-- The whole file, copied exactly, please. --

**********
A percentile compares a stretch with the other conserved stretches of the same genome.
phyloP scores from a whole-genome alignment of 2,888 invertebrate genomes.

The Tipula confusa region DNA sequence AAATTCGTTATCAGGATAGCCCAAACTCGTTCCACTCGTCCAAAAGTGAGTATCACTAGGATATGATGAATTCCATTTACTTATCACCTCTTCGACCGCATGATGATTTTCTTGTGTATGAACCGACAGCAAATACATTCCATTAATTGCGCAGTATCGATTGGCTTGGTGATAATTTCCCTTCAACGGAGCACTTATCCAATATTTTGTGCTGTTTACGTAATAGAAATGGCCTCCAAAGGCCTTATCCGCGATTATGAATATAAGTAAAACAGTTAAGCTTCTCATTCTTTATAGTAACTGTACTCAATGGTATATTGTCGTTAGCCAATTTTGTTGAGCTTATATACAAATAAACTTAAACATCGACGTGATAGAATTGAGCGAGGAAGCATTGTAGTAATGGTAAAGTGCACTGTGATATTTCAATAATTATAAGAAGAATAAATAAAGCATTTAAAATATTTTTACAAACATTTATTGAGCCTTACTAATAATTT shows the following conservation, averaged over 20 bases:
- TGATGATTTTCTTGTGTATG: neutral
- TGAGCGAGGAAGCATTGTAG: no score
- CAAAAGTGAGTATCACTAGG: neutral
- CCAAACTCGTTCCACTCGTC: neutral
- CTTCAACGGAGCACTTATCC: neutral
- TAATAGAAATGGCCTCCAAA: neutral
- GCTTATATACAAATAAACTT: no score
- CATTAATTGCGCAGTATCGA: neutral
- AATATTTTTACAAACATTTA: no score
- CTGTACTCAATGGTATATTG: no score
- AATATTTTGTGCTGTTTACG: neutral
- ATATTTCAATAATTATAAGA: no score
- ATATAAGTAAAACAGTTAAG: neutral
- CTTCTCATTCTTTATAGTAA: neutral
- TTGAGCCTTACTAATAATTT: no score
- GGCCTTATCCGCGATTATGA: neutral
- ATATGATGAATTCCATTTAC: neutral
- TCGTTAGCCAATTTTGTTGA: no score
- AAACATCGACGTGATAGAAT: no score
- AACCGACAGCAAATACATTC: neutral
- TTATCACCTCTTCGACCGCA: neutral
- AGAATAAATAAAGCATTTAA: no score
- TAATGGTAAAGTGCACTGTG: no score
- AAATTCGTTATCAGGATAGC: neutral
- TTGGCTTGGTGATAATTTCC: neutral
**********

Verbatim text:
A percentile compares a stretch with the other conserved stretches of the same genome.
phyloP scores from a whole-genome alignment of 2,888 invertebrate genomes.

The Tipula confusa region DNA sequence AAATTCGTTATCAGGATAGCCCAAACTCGTTCCACTCGTCCAAAAGTGAGTATCACTAGGATATGATGAATTCCATTTACTTATCACCTCTTCGACCGCATGATGATTTTCTTGTGTATGAACCGACAGCAAATACATTCCATTAATTGCGCAGTATCGATTGGCTTGGTGATAATTTCCCTTCAACGGAGCACTTATCCAATATTTTGTGCTGTTTACGTAATAGAAATGGCCTCCAAAGGCCTTATCCGCGATTATGAATATAAGTAAAACAGTTAAGCTTCTCATTCTTTATAGTAACTGTACTCAATGGTATATTGTCGTTAGCCAATTTTGTTGAGCTTATATACAAATAAACTTAAACATCGACGTGATAGAATTGAGCGAGGAAGCATTGTAGTAATGGTAAAGTGCACTGTGATATTTCAATAATTATAAGAAGAATAAATAAAGCATTTAAAATATTTTTACAAACATTTATTGAGCCTTACTAATAATTT shows the following conservation, averaged over 20 bases:
- TGATGATTTTCTTGTGTATG: neutral
- TGAGCGAGGAAGCATTGTAG: no score
- CAAAAGTGAGTATCACTAGG: neutral
- CCAAACTCGTTCCACTCGTC: neutral
- CTTCAACGGAGCACTTATCC: neutral
- TAATAGAAATGGCCTCCAAA: neutral
- GCTTATATACAAATAAACTT: no score
- CATTAATTGCGCAGTATCGA: neutral
- AATATTTTTACAAACATTTA: no score
- CTGTACTCAATGGTATATTG: no score
- AATATTTTGTGCTGTTTACG: neutral
- ATATTTCAATAATTATAAGA: no score
- ATATAAGTAAAACAGTTAAG: neutral
- CTTCTCATTCTTTATAGTAA: neutral
- TTGAGCCTTACTAATAATTT: no score
- GGCCTTATCCGCGATTATGA: neutral
- ATATGATGAATTCCATTTAC: neutral
- TCGTTAGCCAATTTTGTTGA: no score
- AAACATCGACGTGATAGAAT: no score
- AACCGACAGCAAATACATTC: neutral
- TTATCACCTCTTCGACCGCA: neutral
- AGAATAAATAAAGCATTTAA: no score
- TAATGGTAAAGTGCACTGTG: no score
- AAATTCGTTATCAGGATAGC: neutral
- TTGGCTTGGTGATAATTTCC: neutral